A new commentary piece, Linking big: the continuing promise of evolutionary synthesis, in the journal Evolution describes the promise of “synthetic science,” which includes re-use of data sets, research results, or unconnected methods or concepts, leading to new discoveries or trends. The authors, who all are affiliated with the National Evolutionary Synthesis Center (NESCent), argue for removing the cultural and technological barriers to enable new breakthroughs.
“By putting together pieces of prior research, it is possible to transform how you do science and open the doors to findings that previously were unattainable,” said Brian Sidlauskas, a fish biologist from Oregon State University and lead author on the Evolution article. “But such an approach runs counter to the way science traditionally has been conducted, so pursuing synthetic science is somewhat risky.”
“We need to reduce the risk, remove the barriers, and encourage more pursuit of synthesis because the potential,” he added, “is staggering.”
Sidlauskas cites access to actionable data as one of the major obstacles. “When you’re looking to synthesize data from several hundred individual studies, data formatting, storage and accessibility become huge issues,” he said. He says that “…the vast majority of data supporting previous studies are unavailable, often because the data are lost or preserved in inaccessible forms (notebooks, floppy disks).”
The article refers to Dryad as
… working to alleviate the problem of data availability by providing an open-access home for ecological and evolutionary data that does not fit into more specialized repositories. Dryad actively works with a coalition of journals and scientific societies to make deposition of all data a normal part of the research workflow. As more journals require data deposition as part of the manuscript publication process, the opportunities for potential syntheses linking such data will increase substantially.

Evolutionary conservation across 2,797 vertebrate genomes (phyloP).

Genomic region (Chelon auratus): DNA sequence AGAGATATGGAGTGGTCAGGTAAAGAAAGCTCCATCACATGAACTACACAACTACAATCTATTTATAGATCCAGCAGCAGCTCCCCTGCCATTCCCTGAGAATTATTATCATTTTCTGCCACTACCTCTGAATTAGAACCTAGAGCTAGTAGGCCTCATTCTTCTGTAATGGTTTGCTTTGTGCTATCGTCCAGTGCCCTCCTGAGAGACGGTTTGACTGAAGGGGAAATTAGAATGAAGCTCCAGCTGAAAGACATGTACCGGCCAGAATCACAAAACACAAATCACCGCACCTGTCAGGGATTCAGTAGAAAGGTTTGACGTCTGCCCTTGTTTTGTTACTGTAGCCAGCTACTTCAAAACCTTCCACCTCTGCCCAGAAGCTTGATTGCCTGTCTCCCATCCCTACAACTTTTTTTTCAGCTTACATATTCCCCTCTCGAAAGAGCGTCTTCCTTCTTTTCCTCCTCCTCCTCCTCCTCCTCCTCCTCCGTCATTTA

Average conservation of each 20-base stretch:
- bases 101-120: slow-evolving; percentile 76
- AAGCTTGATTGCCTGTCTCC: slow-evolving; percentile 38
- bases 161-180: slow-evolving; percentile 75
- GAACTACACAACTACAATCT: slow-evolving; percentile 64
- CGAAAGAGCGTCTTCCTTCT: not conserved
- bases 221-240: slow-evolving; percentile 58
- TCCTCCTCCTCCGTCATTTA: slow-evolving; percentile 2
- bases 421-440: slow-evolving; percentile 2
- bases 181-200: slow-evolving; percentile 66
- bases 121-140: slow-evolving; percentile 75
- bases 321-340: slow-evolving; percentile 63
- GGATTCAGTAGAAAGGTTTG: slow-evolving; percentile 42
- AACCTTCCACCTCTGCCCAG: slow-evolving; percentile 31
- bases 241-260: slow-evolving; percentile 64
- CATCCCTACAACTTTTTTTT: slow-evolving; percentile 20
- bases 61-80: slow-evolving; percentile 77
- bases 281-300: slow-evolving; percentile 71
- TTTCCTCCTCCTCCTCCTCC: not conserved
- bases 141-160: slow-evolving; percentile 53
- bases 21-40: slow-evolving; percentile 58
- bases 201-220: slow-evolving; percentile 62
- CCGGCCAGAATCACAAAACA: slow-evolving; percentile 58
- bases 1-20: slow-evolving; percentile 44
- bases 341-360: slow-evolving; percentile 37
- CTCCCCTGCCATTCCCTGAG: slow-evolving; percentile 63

Sidlauskas adds, “It’s kind of an open-source approach to science,” he added. “Data archives may require some kind of proprietary protection for a few months or years, but after a certain amount of time, they should become public domain. Only by saving the data that underlie today’s science will we allow future scientists to use those data in ways that may far exceed what the original researchers envisioned.”
Other authors on the commentary piece include Ganeshkumar Ganapathy, of the National Evolutionary Synthesis Center (NESCent); Einat Hazkani-Covo, Duke University Medical Center; Kristin P. Jenkins, NESCent; Hilmar Lapp, NESCent; Lauren W. McCall, NESCent; Samantha Price, University of California-Davis; Ryan Scherle, NESCent; Paula A. Spaeth, Northland College; and David M. Kidd, NERC Centre for Population Biology, Imperial College London.
CITATION: Sidlauskas, B., G. Ganapathy, et al. (2010). “Linking big: The continuing promise of evolutionary synthesis.” Evolution doi: 10.1111/j.1558-5646.2009.00892.x.